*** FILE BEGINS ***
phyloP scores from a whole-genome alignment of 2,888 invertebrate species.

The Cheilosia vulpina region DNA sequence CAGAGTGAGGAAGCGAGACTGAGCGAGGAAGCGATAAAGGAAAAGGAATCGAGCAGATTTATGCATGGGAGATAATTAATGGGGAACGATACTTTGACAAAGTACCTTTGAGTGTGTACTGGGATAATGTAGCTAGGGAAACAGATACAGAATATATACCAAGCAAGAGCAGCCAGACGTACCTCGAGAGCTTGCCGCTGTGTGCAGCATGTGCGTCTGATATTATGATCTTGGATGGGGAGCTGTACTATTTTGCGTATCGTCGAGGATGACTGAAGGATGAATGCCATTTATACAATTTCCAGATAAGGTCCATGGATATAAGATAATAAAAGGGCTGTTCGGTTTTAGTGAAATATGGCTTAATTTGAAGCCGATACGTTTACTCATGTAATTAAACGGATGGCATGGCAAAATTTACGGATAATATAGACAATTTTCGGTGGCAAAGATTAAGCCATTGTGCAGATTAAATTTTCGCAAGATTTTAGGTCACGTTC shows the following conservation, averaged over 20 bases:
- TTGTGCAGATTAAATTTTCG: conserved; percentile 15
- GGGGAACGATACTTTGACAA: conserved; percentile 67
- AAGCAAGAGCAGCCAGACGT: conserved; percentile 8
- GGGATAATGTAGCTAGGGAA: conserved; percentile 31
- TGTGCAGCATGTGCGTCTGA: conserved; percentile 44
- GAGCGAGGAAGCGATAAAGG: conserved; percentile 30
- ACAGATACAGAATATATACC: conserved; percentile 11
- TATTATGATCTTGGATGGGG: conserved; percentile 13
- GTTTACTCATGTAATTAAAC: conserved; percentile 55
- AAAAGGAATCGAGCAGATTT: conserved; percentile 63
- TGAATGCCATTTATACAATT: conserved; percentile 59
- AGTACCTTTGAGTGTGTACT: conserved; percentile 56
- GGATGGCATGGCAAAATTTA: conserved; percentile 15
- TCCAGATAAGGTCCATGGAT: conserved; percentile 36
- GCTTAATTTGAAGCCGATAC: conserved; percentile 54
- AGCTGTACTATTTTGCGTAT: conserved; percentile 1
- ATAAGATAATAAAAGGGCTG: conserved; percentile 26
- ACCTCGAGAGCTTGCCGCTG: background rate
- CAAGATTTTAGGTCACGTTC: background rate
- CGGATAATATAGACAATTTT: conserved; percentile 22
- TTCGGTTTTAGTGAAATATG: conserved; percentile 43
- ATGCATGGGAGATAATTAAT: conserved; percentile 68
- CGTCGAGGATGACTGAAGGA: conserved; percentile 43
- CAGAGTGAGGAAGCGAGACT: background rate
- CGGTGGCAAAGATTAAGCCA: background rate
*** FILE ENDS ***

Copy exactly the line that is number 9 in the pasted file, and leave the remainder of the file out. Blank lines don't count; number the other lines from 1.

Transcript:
- ACAGATACAGAATATATACC: conserved; percentile 11